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Approach The Bench: Law & Order General Discussion Thread

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I think its official now TNT has dropped the Stone years. This is the second time they have finished the run with the school massacre episode, Lieutenant Van Buren goes into remission and reset with McCoy and the quack cancer treatment story

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I think its official now TNT has dropped the Stone years. This is the second time they have finished the run with the school massacre episode, Lieutenant Van Buren goes into remission and reset with McCoy and the quack cancer treatment story

Aw, that's a shame. I'm not thrilled with TNT's abbreviated openings, either.

I wonder why they just dropped the Stone years. Lots of great episodes in seasons 1-4.

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I am watching "True North." Bellamy Young is good as the perp in this one.

 

Lots of great episodes in seasons 1-4.

 

 

Indeed! I'm glad I at least get to see those seasons on Sundance.

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Here's something to keep you up at night. The season ten episode Killerz, with Hallee Hirsch as the 10-year old child killer?

She and that poor other kid she roped into the whole thing had a completely different target, who didn't want to go play because Jenny (Hirsch's character) "hits." And we saw the kid with the narrow escape with his family while Lennie and Ed were trying to figure out what the hell was going on.

I wonder if those parents ever realized what a narrow escape their kid had.

And I loved Olivet trying to shade Skoda the whole time and Skoda shutting her down with a simple "I think all those years of private practice have made you soft, Liz."

Mary Mara's character, and Olivet, made me absolutely furious in this episode, despite completely understanding where they were coming from.

 

And this is one of the reasons I would take Skoda over Olivet any day of the week.   She was waaaaaaaaaaaaaaaaaaaaaaaaaaaaaaaaaaay too soft.   She seemed to be trying to find the good in a lot of the perps she saw.  Skoda would just say this person was a straight up sociopath.  

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And this is one of the reasons I would take Skoda over Olivet any day of the week. She was waaaaaaaaaaaaaaaaaaaaaaaaaaaaaaaaaaay too soft. She seemed to be trying to find the good in a lot of the perps she saw. Skoda would just say this person was a straight up sociopath.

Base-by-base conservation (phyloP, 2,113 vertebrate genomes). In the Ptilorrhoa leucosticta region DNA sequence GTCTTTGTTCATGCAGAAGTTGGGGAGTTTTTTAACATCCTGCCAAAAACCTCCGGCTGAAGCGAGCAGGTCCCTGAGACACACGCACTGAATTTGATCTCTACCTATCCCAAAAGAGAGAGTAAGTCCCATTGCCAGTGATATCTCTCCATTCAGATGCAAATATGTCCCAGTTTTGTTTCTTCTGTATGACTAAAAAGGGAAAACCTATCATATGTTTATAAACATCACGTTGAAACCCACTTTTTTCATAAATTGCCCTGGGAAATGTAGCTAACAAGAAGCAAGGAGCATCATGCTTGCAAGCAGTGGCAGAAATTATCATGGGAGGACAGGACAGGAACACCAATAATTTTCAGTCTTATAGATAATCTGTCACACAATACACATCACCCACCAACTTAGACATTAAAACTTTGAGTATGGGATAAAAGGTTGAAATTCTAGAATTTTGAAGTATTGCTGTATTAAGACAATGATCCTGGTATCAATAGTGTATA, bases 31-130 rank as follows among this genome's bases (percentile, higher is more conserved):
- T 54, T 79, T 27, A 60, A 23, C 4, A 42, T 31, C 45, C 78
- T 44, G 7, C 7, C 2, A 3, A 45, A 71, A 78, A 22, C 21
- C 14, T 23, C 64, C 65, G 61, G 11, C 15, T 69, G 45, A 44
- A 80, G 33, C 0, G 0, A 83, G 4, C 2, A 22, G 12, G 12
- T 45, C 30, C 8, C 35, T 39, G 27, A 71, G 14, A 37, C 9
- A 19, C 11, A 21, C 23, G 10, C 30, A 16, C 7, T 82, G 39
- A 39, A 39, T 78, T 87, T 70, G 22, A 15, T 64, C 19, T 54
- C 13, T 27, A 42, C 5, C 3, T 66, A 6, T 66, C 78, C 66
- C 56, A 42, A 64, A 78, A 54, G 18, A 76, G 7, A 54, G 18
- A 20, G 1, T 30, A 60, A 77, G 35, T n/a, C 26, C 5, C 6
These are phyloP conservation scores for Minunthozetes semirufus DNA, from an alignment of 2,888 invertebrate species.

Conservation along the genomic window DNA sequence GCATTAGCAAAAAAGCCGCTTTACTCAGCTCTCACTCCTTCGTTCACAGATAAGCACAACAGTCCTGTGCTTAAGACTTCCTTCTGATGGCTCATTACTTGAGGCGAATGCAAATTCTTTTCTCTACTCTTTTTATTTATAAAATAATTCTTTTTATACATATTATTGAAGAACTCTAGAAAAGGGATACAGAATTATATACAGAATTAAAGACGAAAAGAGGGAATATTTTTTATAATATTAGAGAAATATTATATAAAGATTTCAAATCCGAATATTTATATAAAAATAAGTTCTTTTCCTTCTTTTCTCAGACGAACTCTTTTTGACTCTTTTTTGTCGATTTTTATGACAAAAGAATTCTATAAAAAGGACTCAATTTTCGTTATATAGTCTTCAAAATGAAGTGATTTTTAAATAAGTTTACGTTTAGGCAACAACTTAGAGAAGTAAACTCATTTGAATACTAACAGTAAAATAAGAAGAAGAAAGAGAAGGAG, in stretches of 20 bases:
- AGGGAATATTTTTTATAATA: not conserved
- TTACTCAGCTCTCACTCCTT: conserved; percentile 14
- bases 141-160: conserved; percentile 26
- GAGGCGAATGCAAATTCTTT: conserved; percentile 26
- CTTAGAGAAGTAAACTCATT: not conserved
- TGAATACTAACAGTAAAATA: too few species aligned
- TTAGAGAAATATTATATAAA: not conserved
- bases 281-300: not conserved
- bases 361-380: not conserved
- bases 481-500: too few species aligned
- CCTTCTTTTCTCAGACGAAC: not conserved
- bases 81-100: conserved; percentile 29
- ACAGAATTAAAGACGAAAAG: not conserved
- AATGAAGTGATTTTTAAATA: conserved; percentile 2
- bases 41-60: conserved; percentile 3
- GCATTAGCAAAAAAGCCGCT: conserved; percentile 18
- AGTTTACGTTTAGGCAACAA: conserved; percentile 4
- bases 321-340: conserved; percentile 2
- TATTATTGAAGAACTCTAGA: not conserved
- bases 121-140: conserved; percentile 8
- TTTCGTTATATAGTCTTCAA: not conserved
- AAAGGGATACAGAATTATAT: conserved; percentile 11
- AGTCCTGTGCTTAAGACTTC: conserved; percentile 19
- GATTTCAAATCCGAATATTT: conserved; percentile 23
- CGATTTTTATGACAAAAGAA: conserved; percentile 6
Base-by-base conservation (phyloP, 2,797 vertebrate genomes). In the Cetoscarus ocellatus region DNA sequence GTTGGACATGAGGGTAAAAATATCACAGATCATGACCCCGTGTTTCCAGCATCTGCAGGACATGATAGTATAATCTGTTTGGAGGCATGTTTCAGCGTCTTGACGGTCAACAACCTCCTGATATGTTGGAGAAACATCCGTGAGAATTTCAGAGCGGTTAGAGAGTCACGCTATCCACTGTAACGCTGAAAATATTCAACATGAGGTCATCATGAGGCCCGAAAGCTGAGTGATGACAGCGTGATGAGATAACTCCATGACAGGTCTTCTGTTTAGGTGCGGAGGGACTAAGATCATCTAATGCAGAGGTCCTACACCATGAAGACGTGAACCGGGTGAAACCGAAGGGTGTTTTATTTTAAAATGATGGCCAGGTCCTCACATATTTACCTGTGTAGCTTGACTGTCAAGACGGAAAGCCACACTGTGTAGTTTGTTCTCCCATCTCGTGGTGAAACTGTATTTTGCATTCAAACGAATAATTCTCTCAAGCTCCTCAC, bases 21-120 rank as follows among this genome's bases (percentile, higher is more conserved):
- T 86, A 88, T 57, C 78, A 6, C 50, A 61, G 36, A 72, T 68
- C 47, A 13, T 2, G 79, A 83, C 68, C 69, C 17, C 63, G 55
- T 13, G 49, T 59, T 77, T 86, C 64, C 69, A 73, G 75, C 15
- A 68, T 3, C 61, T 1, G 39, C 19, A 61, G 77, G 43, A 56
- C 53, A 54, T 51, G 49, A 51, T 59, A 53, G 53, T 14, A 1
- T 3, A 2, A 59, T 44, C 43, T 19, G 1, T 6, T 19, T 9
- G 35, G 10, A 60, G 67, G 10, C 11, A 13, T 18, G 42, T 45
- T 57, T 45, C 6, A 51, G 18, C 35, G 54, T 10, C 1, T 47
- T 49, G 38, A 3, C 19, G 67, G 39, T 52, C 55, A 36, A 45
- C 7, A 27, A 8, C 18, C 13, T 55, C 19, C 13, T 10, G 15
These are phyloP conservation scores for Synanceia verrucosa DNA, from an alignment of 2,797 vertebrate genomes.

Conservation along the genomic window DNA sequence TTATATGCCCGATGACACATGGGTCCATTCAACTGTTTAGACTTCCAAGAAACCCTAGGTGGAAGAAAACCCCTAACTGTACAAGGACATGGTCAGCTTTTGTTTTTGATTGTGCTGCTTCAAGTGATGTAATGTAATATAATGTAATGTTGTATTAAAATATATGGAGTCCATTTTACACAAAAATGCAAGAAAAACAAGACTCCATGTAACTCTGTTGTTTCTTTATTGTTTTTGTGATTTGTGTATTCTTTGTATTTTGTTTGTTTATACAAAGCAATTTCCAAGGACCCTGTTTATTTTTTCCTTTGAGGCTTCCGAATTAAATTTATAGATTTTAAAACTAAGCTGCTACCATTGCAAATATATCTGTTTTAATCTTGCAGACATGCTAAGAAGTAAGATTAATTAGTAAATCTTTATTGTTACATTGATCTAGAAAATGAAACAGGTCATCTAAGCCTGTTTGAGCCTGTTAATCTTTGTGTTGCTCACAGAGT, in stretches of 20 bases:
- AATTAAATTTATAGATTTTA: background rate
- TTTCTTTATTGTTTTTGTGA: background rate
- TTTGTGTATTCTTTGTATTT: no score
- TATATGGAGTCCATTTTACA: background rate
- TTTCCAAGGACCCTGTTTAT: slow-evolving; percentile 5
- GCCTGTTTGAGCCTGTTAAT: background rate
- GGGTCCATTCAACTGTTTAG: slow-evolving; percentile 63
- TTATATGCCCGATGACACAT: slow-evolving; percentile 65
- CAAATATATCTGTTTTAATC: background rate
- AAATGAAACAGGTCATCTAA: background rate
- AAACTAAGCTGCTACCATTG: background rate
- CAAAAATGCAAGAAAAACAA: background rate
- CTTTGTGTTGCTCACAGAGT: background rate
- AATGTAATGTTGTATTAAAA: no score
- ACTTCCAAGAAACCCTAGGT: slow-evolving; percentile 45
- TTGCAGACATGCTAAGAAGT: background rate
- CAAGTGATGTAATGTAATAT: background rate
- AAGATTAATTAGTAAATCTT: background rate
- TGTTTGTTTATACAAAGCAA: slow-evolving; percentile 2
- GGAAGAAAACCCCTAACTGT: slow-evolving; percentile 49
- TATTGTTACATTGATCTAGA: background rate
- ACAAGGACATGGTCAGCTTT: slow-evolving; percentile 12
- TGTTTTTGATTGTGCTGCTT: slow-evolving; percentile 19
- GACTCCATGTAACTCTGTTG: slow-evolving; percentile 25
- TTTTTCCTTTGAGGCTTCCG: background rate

Skoda also seemed to know when to throw his hands up and shrug as well. He made the best determination he could with the best information he had available to him and was always cautioning with quotes like, "yeah, why wouldn't it (fit the pattern of incest)?" or "this comes with all the usual caveats," or (something I don't think we ever saw Olivet say) "of course, I could be wrong."

I liked how it seemed that he and Jack were friends, especially when there was no reaction to Skoda's reappearance after six years in Season 20.

Man, there was a lot to like about Season 20 (even the reappearance of His Holiness, IMO).

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He made the best determination he could with the best information he had available to him and was always cautioning with quotes like, "yeah, why wouldn't it (fit the pattern of incest)?" or "this comes with all the usual caveats," or (something I don't think we ever saw Olivet say) "of course, I could be wrong."

 

I can think of at least one occasion when she qualifies an assessment of a perp she had done for Jack & Co. It was the episode Savior, which had a father accused of killing his wife and son and injuring his daughter. When she makes the initial assessment (saying his a family annihilator), she is also careful to note "I'm on shaky ground with this." Later, after the accused testifies, she tells them her initial assessment could have been wrong (turns out it was). Jack begins to lay into her, and she rightly reminds him that she said she was on shaky ground.

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I cannot stand that Judge (I think his name was Goldman?) who originated, I think, in the ep where McCoy was prosecuting the drunk driver who killed the father & son. Jack started out wanting to throw the book at the drunk driver, possibly because Claire had died as a result of a drunk driver, which pleased the Judge to no end because he was trying to make a name for himself, then Jack backed off of that mid-trial & the Judge threatened to, or actually did, put him up before the disciplinary committee because of it.